French seem to give a lot of thought to names. For instance, there are no “first avenue”, “second avenue”, “third avenue”, etc. here—each road, street, alley or pathway is most often named after a famous person or a significant historical event. Rue Jean-Jacques Rousseau, avenue Victor Hugo, quai François Mitterrand, etc. Close to my parents’ place, there is even a tiny two-square-meter back alley ironically (?) named “Cour de Versailles”… I’ve always wondered if it was a republican joke because it’s anything but Versailles-like!
Bus stops and tramway stops have names too. You don’t get off “at the corner of Baseline and Merivale” or take a bus at the “stop 2225”, but you ride the “ligne Bellevue” until you reach the “arrêt Cour des Cinquante otages”.
On the Atlantic Coast, many houses also display cast-metal signs with names such as “mon plaisir” (“my happy place”), “ouf on y est” (“phew, we’re here”) or “L’espérance” (“Hope”).
And of course, most small businesses choose a name too. I think I figured out the recipe: bad pun plus bad English. Walk down the streets of Nantes and you will notice the many English signs (because English sounds cool, right?) and the terrible double-entendre meaning. Bars, restaurants, and hair salons are probably the worst offenders, while fast food joints almost always go for 100% English names.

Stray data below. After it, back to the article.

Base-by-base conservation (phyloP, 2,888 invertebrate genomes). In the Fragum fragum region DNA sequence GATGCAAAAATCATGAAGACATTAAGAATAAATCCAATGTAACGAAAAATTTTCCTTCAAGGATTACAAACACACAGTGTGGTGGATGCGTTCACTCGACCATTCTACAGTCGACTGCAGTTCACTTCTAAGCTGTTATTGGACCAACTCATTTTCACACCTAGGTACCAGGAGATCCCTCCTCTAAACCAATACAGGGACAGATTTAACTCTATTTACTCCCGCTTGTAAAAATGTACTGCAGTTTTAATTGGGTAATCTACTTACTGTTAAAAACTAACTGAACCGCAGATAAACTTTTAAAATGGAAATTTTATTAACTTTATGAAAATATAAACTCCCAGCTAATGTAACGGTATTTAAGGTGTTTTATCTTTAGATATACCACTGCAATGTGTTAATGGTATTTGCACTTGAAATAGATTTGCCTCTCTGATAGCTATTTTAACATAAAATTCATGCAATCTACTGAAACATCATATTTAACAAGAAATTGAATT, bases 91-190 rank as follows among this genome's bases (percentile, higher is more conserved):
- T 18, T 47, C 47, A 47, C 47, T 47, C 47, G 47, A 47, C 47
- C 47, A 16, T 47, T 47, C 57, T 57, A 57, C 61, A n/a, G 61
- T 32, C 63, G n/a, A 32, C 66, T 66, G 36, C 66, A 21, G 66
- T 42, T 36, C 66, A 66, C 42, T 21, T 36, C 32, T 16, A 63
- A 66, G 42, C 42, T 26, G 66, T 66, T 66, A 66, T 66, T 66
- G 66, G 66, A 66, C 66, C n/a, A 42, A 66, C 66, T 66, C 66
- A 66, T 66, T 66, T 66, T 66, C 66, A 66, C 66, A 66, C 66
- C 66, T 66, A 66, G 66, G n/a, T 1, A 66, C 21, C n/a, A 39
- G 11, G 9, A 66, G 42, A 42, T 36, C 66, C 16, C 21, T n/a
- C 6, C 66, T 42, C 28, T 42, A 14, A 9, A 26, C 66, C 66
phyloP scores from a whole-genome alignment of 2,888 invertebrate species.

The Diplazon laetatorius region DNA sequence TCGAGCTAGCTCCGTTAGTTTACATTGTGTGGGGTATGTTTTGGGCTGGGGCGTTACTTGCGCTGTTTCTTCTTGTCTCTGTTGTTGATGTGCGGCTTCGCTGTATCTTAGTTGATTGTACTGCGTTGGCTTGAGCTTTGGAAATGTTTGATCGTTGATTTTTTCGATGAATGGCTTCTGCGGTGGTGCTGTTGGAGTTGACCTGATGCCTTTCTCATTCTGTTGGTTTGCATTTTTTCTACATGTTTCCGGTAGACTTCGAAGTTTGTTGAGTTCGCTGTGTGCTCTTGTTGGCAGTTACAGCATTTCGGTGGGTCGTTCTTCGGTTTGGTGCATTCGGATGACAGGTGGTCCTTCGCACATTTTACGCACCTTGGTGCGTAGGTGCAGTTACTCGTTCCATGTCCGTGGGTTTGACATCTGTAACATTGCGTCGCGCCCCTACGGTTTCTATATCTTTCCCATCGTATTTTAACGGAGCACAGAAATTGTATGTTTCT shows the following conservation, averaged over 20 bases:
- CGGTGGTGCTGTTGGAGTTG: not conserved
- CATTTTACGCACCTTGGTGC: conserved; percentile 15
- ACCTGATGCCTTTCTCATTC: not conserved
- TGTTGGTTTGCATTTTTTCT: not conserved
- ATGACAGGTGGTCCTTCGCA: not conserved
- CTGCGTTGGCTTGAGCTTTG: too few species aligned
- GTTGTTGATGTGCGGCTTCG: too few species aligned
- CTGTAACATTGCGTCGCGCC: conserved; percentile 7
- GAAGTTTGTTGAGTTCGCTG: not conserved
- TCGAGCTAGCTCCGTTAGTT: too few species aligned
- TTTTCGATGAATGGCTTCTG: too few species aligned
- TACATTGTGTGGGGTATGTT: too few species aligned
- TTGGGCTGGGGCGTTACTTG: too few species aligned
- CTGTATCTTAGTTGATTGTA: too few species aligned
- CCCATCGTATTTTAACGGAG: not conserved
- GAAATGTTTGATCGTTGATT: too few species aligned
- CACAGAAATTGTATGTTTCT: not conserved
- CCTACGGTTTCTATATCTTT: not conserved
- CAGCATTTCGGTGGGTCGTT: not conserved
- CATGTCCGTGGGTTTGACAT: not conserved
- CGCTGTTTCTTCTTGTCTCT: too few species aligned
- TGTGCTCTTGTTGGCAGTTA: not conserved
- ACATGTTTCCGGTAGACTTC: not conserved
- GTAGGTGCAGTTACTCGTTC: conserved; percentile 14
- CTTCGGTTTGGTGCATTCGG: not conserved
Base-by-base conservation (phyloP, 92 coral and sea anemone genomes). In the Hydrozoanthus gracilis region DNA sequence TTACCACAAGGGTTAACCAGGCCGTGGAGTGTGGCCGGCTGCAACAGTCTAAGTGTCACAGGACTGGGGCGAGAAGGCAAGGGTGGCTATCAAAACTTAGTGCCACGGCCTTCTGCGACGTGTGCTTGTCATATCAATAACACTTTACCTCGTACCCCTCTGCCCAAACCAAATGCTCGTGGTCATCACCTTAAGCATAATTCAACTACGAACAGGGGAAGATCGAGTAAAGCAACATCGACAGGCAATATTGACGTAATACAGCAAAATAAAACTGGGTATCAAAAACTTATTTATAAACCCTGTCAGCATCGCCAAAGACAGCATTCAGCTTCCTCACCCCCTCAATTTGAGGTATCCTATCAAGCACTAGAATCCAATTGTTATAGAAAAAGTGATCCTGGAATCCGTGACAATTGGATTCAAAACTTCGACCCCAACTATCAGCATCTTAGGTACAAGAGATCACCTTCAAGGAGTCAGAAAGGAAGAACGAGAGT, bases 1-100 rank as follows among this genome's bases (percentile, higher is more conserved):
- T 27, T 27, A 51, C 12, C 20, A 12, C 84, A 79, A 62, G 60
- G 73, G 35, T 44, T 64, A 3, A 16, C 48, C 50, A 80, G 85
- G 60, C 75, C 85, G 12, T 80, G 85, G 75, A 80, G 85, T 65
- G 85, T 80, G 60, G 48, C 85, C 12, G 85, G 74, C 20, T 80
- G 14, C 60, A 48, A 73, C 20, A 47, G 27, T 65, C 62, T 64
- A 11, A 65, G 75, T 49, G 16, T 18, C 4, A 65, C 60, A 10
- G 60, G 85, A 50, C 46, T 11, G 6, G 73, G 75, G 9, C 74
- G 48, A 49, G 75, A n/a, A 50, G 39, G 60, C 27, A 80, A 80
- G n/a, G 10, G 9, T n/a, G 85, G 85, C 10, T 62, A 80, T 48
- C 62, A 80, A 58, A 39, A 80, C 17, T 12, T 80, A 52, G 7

Widespread use of English in business names wouldn’t bother me so much if at least, the language was used properly. Unlike most Québécois, I don’t mind a few loanwords—I’d rather say “le plugin” than “le module d’extension” or “marketing” than “mercatique” like the Office de la langue française recommends. Yet, I can’t help wondering why French don’t realize that “services copy” doesn’t actually mean anything in English, and why so few people, especially foreigners, get the “bilingual” jokes!